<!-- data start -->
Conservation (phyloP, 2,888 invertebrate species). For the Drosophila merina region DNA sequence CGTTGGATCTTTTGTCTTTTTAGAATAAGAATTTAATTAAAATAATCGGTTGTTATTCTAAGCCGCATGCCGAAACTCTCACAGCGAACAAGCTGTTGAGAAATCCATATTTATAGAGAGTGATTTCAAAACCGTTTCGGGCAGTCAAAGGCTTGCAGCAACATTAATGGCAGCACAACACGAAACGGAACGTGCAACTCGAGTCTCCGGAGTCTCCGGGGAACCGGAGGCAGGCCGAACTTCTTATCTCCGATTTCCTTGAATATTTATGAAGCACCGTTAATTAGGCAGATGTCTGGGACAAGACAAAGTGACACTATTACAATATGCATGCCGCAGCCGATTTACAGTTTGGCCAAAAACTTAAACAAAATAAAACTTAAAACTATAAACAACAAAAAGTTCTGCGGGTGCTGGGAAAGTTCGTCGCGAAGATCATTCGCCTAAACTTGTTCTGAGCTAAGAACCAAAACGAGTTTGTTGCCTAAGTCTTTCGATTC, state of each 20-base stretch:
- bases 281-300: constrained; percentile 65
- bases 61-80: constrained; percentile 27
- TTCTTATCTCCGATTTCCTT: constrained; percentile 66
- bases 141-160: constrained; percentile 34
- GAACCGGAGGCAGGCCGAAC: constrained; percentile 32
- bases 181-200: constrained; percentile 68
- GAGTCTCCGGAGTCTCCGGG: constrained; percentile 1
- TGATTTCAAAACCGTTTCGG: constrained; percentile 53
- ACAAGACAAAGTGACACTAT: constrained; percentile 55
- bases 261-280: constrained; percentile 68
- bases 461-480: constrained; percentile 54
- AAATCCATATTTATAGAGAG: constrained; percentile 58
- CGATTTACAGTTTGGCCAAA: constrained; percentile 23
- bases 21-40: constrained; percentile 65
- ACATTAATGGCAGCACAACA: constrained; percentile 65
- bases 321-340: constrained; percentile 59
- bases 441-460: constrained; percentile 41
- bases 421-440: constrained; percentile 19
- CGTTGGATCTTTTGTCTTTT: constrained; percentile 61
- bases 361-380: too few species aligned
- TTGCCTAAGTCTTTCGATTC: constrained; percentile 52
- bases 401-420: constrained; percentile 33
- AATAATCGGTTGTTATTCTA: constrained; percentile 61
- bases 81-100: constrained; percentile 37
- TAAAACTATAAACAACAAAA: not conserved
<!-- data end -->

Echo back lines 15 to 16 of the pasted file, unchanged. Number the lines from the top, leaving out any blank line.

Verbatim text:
- bases 21-40: constrained; percentile 65
- ACATTAATGGCAGCACAACA: constrained; percentile 65